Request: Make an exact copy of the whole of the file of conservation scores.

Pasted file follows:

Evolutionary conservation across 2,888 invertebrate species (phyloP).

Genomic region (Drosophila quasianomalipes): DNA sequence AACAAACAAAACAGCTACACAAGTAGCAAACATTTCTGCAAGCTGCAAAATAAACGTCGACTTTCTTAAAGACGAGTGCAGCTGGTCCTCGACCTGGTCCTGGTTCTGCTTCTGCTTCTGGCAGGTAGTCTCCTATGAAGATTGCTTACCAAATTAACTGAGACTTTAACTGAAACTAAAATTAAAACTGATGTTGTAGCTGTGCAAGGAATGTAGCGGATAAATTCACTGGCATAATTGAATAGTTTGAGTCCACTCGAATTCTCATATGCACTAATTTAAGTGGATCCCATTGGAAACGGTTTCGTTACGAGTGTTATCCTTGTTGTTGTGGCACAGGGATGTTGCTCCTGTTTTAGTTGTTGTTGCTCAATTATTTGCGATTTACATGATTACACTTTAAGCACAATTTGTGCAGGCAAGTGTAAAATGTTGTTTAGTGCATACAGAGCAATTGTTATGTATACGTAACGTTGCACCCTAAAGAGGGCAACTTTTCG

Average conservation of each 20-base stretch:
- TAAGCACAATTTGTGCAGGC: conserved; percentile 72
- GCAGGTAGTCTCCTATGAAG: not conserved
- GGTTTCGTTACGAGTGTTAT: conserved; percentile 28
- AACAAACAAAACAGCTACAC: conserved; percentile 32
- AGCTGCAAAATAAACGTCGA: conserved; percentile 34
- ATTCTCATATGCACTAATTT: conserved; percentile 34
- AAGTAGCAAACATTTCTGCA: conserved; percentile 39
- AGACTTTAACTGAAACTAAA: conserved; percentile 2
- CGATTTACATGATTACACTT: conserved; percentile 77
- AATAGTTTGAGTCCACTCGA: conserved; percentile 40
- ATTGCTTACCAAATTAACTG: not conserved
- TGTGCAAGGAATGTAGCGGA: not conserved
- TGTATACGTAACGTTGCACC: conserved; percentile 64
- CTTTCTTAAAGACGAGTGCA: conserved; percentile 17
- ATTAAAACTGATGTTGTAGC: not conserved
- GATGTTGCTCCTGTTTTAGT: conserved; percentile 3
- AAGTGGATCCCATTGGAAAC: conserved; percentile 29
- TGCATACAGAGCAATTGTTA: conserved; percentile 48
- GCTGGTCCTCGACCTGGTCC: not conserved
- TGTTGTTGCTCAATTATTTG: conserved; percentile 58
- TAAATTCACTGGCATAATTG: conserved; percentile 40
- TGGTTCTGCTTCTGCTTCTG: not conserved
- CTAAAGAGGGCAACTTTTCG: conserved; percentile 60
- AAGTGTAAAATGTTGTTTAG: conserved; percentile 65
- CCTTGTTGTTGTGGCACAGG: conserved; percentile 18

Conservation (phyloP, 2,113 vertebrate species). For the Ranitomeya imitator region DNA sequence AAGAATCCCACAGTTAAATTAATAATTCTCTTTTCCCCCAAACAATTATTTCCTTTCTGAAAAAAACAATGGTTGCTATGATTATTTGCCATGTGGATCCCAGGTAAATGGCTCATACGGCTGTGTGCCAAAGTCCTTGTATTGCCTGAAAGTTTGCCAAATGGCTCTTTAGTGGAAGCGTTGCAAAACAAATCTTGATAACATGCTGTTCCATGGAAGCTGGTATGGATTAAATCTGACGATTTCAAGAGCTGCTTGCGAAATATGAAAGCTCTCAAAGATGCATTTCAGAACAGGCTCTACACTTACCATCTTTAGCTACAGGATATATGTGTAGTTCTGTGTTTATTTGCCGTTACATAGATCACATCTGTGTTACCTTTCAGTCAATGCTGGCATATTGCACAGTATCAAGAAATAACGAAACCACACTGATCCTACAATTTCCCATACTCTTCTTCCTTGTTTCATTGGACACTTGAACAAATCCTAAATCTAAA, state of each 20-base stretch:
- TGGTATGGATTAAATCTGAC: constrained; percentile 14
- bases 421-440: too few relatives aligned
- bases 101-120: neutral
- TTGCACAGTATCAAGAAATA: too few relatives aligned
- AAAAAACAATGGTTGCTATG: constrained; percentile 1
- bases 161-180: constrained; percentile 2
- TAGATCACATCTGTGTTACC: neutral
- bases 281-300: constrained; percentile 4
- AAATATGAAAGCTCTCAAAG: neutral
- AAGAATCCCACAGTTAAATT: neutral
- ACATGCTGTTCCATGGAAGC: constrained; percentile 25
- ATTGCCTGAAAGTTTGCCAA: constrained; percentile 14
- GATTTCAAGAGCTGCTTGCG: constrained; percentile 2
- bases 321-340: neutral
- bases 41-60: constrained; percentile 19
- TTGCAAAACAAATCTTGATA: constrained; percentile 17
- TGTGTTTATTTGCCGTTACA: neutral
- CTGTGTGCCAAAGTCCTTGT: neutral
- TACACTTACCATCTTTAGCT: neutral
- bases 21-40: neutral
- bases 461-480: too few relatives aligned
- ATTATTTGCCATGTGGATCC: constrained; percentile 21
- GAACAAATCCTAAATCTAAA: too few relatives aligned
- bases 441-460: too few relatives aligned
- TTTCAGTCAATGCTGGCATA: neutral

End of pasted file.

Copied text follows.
Evolutionary conservation across 2,888 invertebrate species (phyloP).

Genomic region (Drosophila quasianomalipes): DNA sequence AACAAACAAAACAGCTACACAAGTAGCAAACATTTCTGCAAGCTGCAAAATAAACGTCGACTTTCTTAAAGACGAGTGCAGCTGGTCCTCGACCTGGTCCTGGTTCTGCTTCTGCTTCTGGCAGGTAGTCTCCTATGAAGATTGCTTACCAAATTAACTGAGACTTTAACTGAAACTAAAATTAAAACTGATGTTGTAGCTGTGCAAGGAATGTAGCGGATAAATTCACTGGCATAATTGAATAGTTTGAGTCCACTCGAATTCTCATATGCACTAATTTAAGTGGATCCCATTGGAAACGGTTTCGTTACGAGTGTTATCCTTGTTGTTGTGGCACAGGGATGTTGCTCCTGTTTTAGTTGTTGTTGCTCAATTATTTGCGATTTACATGATTACACTTTAAGCACAATTTGTGCAGGCAAGTGTAAAATGTTGTTTAGTGCATACAGAGCAATTGTTATGTATACGTAACGTTGCACCCTAAAGAGGGCAACTTTTCG

Average conservation of each 20-base stretch:
- TAAGCACAATTTGTGCAGGC: conserved; percentile 72
- GCAGGTAGTCTCCTATGAAG: not conserved
- GGTTTCGTTACGAGTGTTAT: conserved; percentile 28
- AACAAACAAAACAGCTACAC: conserved; percentile 32
- AGCTGCAAAATAAACGTCGA: conserved; percentile 34
- ATTCTCATATGCACTAATTT: conserved; percentile 34
- AAGTAGCAAACATTTCTGCA: conserved; percentile 39
- AGACTTTAACTGAAACTAAA: conserved; percentile 2
- CGATTTACATGATTACACTT: conserved; percentile 77
- AATAGTTTGAGTCCACTCGA: conserved; percentile 40
- ATTGCTTACCAAATTAACTG: not conserved
- TGTGCAAGGAATGTAGCGGA: not conserved
- TGTATACGTAACGTTGCACC: conserved; percentile 64
- CTTTCTTAAAGACGAGTGCA: conserved; percentile 17
- ATTAAAACTGATGTTGTAGC: not conserved
- GATGTTGCTCCTGTTTTAGT: conserved; percentile 3
- AAGTGGATCCCATTGGAAAC: conserved; percentile 29
- TGCATACAGAGCAATTGTTA: conserved; percentile 48
- GCTGGTCCTCGACCTGGTCC: not conserved
- TGTTGTTGCTCAATTATTTG: conserved; percentile 58
- TAAATTCACTGGCATAATTG: conserved; percentile 40
- TGGTTCTGCTTCTGCTTCTG: not conserved
- CTAAAGAGGGCAACTTTTCG: conserved; percentile 60
- AAGTGTAAAATGTTGTTTAG: conserved; percentile 65
- CCTTGTTGTTGTGGCACAGG: conserved; percentile 18

Conservation (phyloP, 2,113 vertebrate species). For the Ranitomeya imitator region DNA sequence AAGAATCCCACAGTTAAATTAATAATTCTCTTTTCCCCCAAACAATTATTTCCTTTCTGAAAAAAACAATGGTTGCTATGATTATTTGCCATGTGGATCCCAGGTAAATGGCTCATACGGCTGTGTGCCAAAGTCCTTGTATTGCCTGAAAGTTTGCCAAATGGCTCTTTAGTGGAAGCGTTGCAAAACAAATCTTGATAACATGCTGTTCCATGGAAGCTGGTATGGATTAAATCTGACGATTTCAAGAGCTGCTTGCGAAATATGAAAGCTCTCAAAGATGCATTTCAGAACAGGCTCTACACTTACCATCTTTAGCTACAGGATATATGTGTAGTTCTGTGTTTATTTGCCGTTACATAGATCACATCTGTGTTACCTTTCAGTCAATGCTGGCATATTGCACAGTATCAAGAAATAACGAAACCACACTGATCCTACAATTTCCCATACTCTTCTTCCTTGTTTCATTGGACACTTGAACAAATCCTAAATCTAAA, state of each 20-base stretch:
- TGGTATGGATTAAATCTGAC: constrained; percentile 14
- bases 421-440: too few relatives aligned
- bases 101-120: neutral
- TTGCACAGTATCAAGAAATA: too few relatives aligned
- AAAAAACAATGGTTGCTATG: constrained; percentile 1
- bases 161-180: constrained; percentile 2
- TAGATCACATCTGTGTTACC: neutral
- bases 281-300: constrained; percentile 4
- AAATATGAAAGCTCTCAAAG: neutral
- AAGAATCCCACAGTTAAATT: neutral
- ACATGCTGTTCCATGGAAGC: constrained; percentile 25
- ATTGCCTGAAAGTTTGCCAA: constrained; percentile 14
- GATTTCAAGAGCTGCTTGCG: constrained; percentile 2
- bases 321-340: neutral
- bases 41-60: constrained; percentile 19
- TTGCAAAACAAATCTTGATA: constrained; percentile 17
- TGTGTTTATTTGCCGTTACA: neutral
- CTGTGTGCCAAAGTCCTTGT: neutral
- TACACTTACCATCTTTAGCT: neutral
- bases 21-40: neutral
- bases 461-480: too few relatives aligned
- ATTATTTGCCATGTGGATCC: constrained; percentile 21
- GAACAAATCCTAAATCTAAA: too few relatives aligned
- bases 441-460: too few relatives aligned
- TTTCAGTCAATGCTGGCATA: neutral